Peraves claim the E-Tracer is hugely energy efficient and will participate in the much hyped Progressive Automotive X-Prize competition with this vehicle.
Via Autoblog Green
Friday, February 19, 2010
The sportiest bike BMW had in their line-up back in late-1970s was the R100S, which was powered by an old 980cc Boxer-twin that made a paltry 70 horsepower. At that time, the German company was simply unable to meet the demands of enthusiasts who wanted a faster, more powerful and better handling BMW sportsbike. The first of BMW’s K-series bikes, with modern four-cylinder engines, wouldn’t be launched until 1983 and the stock R100S simply wasn’t adequate for the needs of many sportsbike enthusiasts.
With a background in motorcycle sidecar racing and a business built around motorcycle luggage and accessories, it was one Mike Krauser who took it upon himself to build a sportier BMW streetbike – the MKM1000 – which took the R100S to a whole new level. Mike, along with motorcycle development firm HPN, spent close to US$150,000 towards developing the MKM1000, which was ultimately homologated with the TUV for street use in Germany.
The MKM1000 was based on the 1980 BMW R100S, with a lot of components (wheels, suspension parts, brakes, 40mm Bing carburettors, exhaust system, shaft drive and various other bits) taken from that machine.
With extensive work on the R100S’ air-cooled, two-valves-per-cylinder, 980cc OHV boxer-twin, power output was boosted from 70bhp to 82bhp. Also, the MKM1000 got a completely new tubular space frame that was light, compact and rigid, and increased the bike’s wheelbase by an inch, which led to significant improvements in the handling compared to the standard R100S.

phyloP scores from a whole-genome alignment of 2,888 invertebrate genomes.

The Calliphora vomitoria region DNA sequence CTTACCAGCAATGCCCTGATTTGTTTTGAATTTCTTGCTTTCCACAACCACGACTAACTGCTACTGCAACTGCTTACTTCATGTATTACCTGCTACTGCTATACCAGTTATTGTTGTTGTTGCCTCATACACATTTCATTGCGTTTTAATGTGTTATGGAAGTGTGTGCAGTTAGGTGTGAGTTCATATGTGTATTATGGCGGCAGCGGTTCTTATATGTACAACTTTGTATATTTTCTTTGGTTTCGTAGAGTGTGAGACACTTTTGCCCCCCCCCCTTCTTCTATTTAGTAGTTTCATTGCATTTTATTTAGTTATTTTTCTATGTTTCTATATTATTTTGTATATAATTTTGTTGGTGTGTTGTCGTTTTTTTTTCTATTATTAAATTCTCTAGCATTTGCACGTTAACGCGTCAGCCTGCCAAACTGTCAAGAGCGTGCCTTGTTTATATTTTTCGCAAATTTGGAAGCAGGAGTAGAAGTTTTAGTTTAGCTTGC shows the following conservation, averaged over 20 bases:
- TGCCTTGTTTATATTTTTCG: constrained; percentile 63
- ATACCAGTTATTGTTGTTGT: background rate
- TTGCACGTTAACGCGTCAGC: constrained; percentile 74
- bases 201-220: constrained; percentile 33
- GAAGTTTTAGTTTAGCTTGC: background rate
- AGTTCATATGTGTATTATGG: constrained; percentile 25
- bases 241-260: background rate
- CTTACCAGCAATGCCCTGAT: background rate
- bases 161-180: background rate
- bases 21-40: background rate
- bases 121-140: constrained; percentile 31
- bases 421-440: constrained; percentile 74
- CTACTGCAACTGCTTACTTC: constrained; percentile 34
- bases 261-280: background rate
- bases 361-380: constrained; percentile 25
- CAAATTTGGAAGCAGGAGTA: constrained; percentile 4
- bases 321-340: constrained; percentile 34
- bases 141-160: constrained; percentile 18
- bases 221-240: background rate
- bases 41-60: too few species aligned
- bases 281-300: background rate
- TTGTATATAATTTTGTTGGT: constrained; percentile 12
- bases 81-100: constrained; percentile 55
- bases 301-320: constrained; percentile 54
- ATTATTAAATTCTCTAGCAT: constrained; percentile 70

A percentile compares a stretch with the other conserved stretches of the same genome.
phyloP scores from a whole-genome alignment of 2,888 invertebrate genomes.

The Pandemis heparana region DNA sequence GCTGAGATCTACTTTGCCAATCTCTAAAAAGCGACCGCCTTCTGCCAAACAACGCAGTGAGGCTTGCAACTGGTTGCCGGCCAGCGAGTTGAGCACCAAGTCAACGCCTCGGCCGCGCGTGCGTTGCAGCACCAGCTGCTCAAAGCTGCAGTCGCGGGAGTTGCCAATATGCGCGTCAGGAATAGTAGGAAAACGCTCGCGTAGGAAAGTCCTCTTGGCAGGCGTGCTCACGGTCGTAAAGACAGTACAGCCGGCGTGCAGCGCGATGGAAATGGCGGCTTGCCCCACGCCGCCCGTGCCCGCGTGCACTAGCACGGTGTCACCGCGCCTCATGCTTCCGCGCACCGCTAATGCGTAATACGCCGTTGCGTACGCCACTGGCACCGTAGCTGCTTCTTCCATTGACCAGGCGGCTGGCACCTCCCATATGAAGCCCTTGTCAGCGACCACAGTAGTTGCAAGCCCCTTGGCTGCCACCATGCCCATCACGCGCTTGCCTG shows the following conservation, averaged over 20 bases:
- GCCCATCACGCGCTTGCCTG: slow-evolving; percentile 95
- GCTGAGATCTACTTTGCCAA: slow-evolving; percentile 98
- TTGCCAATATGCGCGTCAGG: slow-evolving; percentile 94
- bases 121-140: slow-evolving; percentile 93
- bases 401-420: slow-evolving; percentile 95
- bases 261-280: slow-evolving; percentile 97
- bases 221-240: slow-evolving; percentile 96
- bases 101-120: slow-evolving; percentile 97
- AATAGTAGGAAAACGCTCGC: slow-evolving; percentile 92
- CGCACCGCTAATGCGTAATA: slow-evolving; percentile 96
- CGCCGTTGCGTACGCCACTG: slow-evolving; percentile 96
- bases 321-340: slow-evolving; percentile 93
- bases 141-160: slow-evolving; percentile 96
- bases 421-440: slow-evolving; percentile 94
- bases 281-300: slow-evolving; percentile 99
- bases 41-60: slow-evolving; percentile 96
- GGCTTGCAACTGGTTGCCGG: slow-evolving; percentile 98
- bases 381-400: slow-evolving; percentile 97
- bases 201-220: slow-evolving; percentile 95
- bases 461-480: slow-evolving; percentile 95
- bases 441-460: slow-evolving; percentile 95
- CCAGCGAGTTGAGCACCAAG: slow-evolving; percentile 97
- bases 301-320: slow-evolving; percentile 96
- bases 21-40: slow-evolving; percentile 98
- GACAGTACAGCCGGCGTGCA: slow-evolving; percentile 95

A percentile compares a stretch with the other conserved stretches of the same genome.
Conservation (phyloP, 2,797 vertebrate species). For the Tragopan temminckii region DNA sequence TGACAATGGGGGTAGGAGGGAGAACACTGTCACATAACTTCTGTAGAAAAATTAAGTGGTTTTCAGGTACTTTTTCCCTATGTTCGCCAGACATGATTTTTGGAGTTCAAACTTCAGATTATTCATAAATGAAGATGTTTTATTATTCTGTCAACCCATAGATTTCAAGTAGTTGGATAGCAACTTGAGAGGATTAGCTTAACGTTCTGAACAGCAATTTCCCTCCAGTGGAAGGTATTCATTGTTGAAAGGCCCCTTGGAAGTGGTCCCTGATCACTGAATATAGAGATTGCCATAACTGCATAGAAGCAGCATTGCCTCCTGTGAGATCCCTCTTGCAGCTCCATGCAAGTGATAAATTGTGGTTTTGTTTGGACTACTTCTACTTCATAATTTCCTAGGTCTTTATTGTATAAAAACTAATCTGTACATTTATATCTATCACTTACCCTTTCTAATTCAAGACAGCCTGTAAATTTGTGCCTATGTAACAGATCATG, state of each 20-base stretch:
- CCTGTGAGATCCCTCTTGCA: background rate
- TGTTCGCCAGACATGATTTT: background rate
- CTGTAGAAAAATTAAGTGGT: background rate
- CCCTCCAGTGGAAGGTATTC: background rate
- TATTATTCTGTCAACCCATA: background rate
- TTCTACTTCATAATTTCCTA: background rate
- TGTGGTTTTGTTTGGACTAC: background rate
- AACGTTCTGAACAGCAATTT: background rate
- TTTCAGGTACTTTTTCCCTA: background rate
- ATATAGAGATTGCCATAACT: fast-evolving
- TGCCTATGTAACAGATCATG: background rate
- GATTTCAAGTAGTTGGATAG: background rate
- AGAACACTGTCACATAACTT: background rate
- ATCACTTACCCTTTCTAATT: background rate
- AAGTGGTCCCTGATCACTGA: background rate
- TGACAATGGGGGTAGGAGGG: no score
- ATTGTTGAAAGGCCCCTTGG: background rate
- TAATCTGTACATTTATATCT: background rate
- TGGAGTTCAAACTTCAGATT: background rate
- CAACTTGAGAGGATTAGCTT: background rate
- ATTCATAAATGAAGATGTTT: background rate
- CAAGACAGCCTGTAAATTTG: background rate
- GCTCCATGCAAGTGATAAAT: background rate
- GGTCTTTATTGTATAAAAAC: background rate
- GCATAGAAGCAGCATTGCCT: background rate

The Krauser MKM also got redesigned bodywork made of fibreglass and styled by one Franz Wiedemann, who had earlier worked on designing fairings for the BMW R100RS and R100RT. The full fairing and one-piece tank/side panels/tail unit look clean and elegant even today, and certainly must have been cutting edge design back in 1980. The bike weighed in at around 218 kilos – reasonably light for its time.
According to a road test conducted by American magazine Cycle Guide, the Krauser 1000 felt much more refined than the bike it was based on, with reduced engine vibrations, better controlled suspension, slick gearshifts, precise steering and improved high speed stability.
The road test report says the MKM wasn’t very comfortable below speeds of about 130km/h and the suspension was a bit too stiff, but the bike’s overall performance was still pretty impressive. The bike would accelerate from zero to 100km/h in 4.7 seconds (half a second better than a stock R100S), hit a top speed of about 205km/h and at 23.4km/l, even the fuel economy was not bad at all.
The exact number of units built isn’t very clear – probably somewhere between 200 and 240. And the Krauser MKM1000 cost US$16,000 back then, which means it definitely wasn’t very affordable. But we believe this is one of the coolest, rarest, most exclusive BMW specials ever built. We love this bike!
Read full road tests of the Krauser MKM1000 here and here